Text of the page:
“There are few industrialists in history who could match Elon Musk's relentless drive and ingenious vision,” says Ashlee Vance, a Bloomberg Businessweek journalist, in his new biography of the talented
Think of it as Google Maps, on steroids.
In conjunction with 1776, the U.S. Chamber of Commerce and its Foundation attended a series of roundatables in eight cities to examine the startup economy and civic entrepreneurship.
The infamous Tommy-gun toting John Dillinger was once asked why he robbed banks. He responded, “Because that’s where the money is.”
The tech industry’s “fail fast, fail often” mantra has proven successful in pumping out world-changing innovations in record time. The faster one figures out what doesn’t work, the faster one can get to something that does. Failure is a good thing that is a natural consequence of the innovation process.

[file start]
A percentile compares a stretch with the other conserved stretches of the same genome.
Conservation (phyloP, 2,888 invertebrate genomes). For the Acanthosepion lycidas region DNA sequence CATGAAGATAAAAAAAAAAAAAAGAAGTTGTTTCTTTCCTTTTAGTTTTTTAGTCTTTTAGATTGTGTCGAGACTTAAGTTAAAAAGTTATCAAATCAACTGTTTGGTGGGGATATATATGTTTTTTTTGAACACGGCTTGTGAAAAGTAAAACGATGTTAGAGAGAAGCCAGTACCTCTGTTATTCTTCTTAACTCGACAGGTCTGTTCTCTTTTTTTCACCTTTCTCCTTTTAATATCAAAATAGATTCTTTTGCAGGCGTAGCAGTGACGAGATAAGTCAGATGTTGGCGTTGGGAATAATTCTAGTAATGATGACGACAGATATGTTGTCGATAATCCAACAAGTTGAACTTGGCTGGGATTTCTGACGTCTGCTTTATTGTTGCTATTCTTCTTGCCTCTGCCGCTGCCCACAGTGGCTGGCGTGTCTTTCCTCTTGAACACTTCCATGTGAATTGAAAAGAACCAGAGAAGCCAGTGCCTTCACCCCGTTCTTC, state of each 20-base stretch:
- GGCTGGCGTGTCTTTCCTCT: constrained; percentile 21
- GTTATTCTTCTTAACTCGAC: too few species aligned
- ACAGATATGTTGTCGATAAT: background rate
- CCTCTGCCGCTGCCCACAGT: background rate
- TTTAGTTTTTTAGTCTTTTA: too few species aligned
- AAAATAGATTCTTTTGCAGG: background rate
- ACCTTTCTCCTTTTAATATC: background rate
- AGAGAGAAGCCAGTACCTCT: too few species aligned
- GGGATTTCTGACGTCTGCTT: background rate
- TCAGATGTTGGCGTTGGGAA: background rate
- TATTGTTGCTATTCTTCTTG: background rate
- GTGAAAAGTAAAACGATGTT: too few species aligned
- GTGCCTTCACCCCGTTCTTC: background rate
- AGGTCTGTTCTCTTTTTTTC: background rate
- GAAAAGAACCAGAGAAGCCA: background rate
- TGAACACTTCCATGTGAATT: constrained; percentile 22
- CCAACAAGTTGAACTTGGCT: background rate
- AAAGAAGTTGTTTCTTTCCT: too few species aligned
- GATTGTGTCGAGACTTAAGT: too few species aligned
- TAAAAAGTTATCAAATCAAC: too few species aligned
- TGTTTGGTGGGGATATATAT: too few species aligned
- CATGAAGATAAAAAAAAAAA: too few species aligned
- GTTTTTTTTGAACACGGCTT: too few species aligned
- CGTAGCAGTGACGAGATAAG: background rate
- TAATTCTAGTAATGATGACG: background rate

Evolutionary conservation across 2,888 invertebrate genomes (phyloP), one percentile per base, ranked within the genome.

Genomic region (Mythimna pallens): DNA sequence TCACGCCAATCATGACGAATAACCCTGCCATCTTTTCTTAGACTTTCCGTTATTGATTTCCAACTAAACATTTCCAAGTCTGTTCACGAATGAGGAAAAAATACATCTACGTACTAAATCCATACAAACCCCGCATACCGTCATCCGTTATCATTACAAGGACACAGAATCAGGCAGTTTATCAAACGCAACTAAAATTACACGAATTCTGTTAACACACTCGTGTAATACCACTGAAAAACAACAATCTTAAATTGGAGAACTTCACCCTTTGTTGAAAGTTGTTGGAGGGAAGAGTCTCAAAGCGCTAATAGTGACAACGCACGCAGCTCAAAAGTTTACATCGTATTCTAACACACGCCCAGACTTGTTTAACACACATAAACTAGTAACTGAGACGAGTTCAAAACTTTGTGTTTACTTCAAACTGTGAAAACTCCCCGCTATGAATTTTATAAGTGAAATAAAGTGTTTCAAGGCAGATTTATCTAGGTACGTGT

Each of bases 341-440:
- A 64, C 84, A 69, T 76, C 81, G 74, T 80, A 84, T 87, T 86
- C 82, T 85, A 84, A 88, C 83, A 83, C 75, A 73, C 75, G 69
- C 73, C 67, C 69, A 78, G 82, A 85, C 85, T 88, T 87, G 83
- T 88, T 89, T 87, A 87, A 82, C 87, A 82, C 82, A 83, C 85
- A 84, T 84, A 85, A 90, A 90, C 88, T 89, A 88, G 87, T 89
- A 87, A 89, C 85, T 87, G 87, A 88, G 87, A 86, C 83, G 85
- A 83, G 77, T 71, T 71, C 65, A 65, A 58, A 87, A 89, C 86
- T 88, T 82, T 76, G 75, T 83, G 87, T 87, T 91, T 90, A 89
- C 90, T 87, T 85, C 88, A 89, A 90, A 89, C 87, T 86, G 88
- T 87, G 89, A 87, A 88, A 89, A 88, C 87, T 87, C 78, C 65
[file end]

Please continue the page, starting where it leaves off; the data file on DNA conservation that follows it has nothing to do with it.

Peter Thiel, the legendary co-founder of PayPal, says that the greatest threat to technological growth in America is a culture that embraces conformity. “I worry that the conformity problem is worse today than it was in the ‘50s,” said Thiel at an event hosted by the Mercatus Center.
Edward Luce writes in the Financial Times that “American’s politics is remarkable for its resistance to new ideas.” Luce contrasts this way of thinking to the sort that percolates in the
Detroit is not dead. Just spend a little time in the area around Greektown and Comerica Park, and you’ll sense that things are coming around. And that’s manifesting itself in an eager community of startups that is not afraid to think outside the box.